Fictional Finance Face-off: Mr Darcy vs Jay Gatsby

Bring. It. On.

We all have fictional characters that we admire, for one reason or another. For example, I’m a big fan of the way Winnie the Pooh loves his friends unconditionally and always has a snack on hand.

But since I started blogging at Mozo, I’ve found myself thinking more and more about the financial savvy of my favourite fictional characters and whether or not they’re good role models. I mean sure, James Bond is arguably the suavest guy ever to walk the earth but does he know how to set out a budget? Is he following the 50–30–20 rule? How much of his MI6 paycheck goes into a savings account?

So, as a little experiment, I’ve taken two fictional characters whose wealth is pretty important to their persona — Jane Austen’s Mr Darcy and F. Scott Fitzgerald’s Jay Gatsby — and pitted them against each other.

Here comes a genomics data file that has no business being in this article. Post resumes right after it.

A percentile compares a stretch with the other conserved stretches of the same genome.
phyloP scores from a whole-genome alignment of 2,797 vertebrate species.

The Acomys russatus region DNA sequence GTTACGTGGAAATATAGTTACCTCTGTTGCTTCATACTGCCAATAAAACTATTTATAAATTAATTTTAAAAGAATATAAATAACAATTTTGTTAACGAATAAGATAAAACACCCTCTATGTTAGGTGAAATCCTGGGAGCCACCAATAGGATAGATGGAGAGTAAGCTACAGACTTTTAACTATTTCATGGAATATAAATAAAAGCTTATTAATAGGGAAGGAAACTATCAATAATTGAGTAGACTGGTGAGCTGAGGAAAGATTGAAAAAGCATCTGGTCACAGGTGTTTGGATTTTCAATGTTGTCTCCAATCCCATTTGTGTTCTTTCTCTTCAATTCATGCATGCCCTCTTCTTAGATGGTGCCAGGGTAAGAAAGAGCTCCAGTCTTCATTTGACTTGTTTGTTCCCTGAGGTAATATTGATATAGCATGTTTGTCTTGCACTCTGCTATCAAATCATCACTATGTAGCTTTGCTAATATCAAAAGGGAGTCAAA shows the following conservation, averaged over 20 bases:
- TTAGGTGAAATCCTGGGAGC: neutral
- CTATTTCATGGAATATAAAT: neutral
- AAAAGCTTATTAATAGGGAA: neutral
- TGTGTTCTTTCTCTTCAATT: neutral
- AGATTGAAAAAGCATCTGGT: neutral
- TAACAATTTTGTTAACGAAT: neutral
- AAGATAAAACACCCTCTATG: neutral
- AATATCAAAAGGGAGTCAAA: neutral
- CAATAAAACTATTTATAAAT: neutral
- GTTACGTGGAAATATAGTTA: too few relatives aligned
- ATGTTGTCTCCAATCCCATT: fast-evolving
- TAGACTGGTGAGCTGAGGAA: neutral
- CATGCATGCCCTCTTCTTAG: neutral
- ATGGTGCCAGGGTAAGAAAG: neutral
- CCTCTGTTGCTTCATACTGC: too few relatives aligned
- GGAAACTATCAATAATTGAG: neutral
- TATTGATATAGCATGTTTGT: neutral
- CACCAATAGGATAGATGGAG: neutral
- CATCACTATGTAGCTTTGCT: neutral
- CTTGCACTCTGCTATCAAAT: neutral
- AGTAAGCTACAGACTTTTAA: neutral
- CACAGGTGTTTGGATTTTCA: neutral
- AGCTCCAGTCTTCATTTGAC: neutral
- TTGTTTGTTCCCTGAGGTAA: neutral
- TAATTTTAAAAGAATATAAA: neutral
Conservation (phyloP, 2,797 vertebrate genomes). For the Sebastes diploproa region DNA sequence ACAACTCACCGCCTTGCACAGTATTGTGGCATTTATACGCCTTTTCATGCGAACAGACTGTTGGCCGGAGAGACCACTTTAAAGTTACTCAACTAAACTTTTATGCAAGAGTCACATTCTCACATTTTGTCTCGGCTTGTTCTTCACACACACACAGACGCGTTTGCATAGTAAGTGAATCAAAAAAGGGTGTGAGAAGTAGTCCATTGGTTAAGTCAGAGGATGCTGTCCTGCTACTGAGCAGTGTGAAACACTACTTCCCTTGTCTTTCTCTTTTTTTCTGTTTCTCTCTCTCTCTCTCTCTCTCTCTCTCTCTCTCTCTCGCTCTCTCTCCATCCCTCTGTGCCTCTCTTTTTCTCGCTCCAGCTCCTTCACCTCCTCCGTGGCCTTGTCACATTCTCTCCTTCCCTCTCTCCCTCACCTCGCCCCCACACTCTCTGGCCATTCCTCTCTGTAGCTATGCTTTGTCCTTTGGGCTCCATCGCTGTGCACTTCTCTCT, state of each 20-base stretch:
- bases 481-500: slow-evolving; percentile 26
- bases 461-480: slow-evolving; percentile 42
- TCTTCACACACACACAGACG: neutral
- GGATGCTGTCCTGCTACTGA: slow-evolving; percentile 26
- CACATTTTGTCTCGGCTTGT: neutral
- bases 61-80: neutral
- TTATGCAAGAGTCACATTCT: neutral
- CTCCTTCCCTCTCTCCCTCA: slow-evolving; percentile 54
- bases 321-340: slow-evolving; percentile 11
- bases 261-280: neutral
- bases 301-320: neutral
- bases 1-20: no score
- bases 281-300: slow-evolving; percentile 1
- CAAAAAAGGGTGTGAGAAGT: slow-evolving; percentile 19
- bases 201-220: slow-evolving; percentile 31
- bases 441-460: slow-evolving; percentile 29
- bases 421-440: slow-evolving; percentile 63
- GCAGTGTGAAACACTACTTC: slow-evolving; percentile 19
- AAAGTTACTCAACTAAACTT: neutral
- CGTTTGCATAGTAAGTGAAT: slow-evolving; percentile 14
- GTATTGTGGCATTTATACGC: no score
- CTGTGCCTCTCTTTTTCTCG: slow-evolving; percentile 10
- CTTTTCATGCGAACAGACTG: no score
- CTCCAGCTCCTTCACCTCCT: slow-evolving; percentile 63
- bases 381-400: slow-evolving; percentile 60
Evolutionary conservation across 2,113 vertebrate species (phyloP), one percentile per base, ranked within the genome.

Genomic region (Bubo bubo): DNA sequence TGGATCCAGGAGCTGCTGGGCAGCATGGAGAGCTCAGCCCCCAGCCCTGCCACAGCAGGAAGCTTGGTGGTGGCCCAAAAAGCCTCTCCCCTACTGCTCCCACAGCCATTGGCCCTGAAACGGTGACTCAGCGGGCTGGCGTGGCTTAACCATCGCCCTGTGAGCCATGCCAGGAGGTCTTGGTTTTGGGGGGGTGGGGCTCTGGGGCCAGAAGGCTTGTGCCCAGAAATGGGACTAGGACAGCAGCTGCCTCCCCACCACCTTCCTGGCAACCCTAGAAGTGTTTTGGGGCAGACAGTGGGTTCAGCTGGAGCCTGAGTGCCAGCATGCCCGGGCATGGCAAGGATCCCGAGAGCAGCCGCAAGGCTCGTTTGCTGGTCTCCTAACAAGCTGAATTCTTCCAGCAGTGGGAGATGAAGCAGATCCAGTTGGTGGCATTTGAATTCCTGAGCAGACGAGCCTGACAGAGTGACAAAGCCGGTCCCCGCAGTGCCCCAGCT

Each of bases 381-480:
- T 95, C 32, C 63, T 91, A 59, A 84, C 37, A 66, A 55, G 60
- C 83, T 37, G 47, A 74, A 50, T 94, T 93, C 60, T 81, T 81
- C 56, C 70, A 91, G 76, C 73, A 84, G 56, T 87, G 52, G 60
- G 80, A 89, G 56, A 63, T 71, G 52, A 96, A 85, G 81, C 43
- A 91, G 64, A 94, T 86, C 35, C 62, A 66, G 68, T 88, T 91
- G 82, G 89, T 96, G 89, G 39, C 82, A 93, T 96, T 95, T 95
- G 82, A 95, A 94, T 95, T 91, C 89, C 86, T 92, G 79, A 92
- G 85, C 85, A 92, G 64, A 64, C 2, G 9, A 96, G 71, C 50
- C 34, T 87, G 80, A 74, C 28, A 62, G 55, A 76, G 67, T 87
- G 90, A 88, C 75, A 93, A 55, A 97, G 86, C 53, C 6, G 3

Now, it’s hardly fair to compare these two on stated dollar value alone — inflation means that Darcy’s 1803 bank account wouldn’t have a hope of standing up against Gatsby’s roaring ’20s one. So, for these financial fisticuffs, our heroes are going to face off in modern terms (which means at today’s dollar value, not that I’ll be holding a dance off in the Westfields parking lot. Although, how cool would that be?)

So, here it is, the fictional budgetary brawl of the century (or two centuries, technically):


Our first contender, Jay Gatsby, was living large between 1920 and the summer of ’22 as a bootlegger and questionable moral personality — AKA: a pretty shady dude. But on the flip side, there ain’t no party like a Gatsby party. The guy knows how to throw a shindig.